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U.S., Mexico Agree on Plan to Protect Big Bend/Rio Bravo Region

25 October 2011
Anthony Wayne, Juan Rafael Elvira Quesada and Ken Salazar dumping bucket of fish (DOI / Tami A. Heilemann)

Ambassador Anthony Wayne, Secretary Juan Rafael Elvira Quesada and Secretary Ken Salazar dump Rio Grande silvery minnows into an enclosure embedded in the Rio Grande.

Washington — Standing in Texas’ Big Bend National Park on October 24, officials from the United States and Mexico announced a plan for continued coordination to protect the Big Bend/Rio Bravo region.

They also released endangered Rio Grande silvery minnows into the Rio Grande.

The working plan, announced by U.S. Secretary of the Interior Ken Salazar and Mexican Environment and Natural Resources Secretary Juan Rafael Elvira Quesada, identifies the next steps in preserving North America’s largest and most diverse desert ecosystem, the Department of the Interior said in an October 24 news release.

The Cooperative Action for Conservation in the Big Bend/Rio Bravo Region working plan was developed in close coordination with the U.S. National Park Service, the U.S. Fish & Wildlife Service, the U.S. Geological Survey, Mexico’s National Commission of Natural Protected Areas and other partner agencies — and implementation has already begun, the department said.

“As neighbors and partners in conservation, the United States and Mexico share more than just a border,” Salazar said at Big Bend. “We share a commitment toward fulfilling a conservation vision President [Franklin Delano] Roosevelt and President [Manuel Ávila] Camacho proposed over 60 years ago. With the support of Secretary Elvira and our counterparts in Mexico, today’s announcement marks a major step in turning this vision into a reality.”

“Today, the governments of Mexico and the United States write a new chapter to our strategic partnership,” Elvira said. “We celebrate putting into actions a model of collaboration for transboundary conservation.”

“The Big Bend-Rio Bravo natural area of binational interest is a model envisioned by our presidents; it is a dream shared by many past generations and a legacy for present and future ones,” Elvira said. “In sum, it is an example of the best our governments and people can pursue through cooperation and joint work.”

“When you come to an area as remote and as beautiful as Big Bend, it truly changes your perception of what a border is and what a border can be,” said U.S. Ambassador to Mexico Anthony Wayne. “There is a line — the river in this case — that politically marks the boundaries of our two countries. But for a tourist, for a park ranger, for a conservationist, and for anyone who has visited this spectacular place, one thing is clear: What we share here, the seamless flow of nature across both banks of the river, is far stronger and far more enduring than what divides us.”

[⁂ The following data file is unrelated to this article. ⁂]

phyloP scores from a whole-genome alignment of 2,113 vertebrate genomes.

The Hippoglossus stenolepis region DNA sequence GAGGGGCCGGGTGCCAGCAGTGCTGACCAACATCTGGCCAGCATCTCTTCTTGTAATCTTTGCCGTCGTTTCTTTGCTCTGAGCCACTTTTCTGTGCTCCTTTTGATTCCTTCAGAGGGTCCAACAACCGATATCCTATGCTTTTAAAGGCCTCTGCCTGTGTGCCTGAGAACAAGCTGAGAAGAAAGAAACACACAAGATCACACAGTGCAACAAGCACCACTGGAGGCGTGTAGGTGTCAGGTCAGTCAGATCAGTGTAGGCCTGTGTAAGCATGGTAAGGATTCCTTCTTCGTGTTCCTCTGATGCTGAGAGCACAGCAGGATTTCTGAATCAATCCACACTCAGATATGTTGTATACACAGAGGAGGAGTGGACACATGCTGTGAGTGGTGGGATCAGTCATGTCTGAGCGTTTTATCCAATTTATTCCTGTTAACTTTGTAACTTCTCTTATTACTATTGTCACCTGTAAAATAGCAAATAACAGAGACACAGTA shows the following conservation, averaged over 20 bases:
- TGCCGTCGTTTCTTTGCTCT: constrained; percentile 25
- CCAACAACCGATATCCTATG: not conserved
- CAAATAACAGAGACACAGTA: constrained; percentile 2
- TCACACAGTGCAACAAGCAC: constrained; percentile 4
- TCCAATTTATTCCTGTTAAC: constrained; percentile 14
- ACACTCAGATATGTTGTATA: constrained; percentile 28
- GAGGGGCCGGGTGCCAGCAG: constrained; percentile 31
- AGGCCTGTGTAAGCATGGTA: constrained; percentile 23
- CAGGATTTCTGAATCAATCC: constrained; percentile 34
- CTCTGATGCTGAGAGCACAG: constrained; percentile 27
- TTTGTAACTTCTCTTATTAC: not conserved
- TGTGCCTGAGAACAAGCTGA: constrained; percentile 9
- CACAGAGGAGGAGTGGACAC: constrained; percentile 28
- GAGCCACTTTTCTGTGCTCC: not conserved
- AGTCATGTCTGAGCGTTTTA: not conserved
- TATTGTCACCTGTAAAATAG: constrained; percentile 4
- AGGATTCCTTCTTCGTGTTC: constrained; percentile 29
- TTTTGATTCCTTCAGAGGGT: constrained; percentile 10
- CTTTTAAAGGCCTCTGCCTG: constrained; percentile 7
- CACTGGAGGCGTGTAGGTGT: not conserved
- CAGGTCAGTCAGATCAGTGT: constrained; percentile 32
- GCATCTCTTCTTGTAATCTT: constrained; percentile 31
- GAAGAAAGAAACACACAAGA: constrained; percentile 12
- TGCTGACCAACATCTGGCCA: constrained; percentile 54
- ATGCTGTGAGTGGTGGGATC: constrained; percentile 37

Home to 446 species of birds, 3,600 species of insects, more than 1,500 plants, and 75 species of mammals, the Big Bend region of Texas and the Rio Bravo region of the Mexican states of Chihuahua and Coahuila provide a unique opportunity for scientists, natural resource managers and park staff to collaborate in areas that will benefit the people, the landscapes and the wildlife on both sides of the border, the Department of the Interior said.

Following the announcement, the secretaries and Ambassador Wayne participated in a wildlife release on the U.S. side of the border. Joined by members of the U.S. Fish and Wildlife Service, Salazar, Elvira and Wayne helped with the transport and release of 267,000 Rio Grande silvery minnows as part of an ongoing recovery project (PDF, 300KB) for the endangered species.

Earlier in October, Mexico released 15 birds in Chihuahua: two red-tailed hawks, two roadside hawks, two American kestrels, one gray hawk, two great horned owls, three burrowing owls and three Cooper’s hawks, the department said.

(This is a product of the Bureau of International Information Programs, U.S. Department of State. Web site: http://iipdigital.usembassy.gov/iipdigital-en/index.html)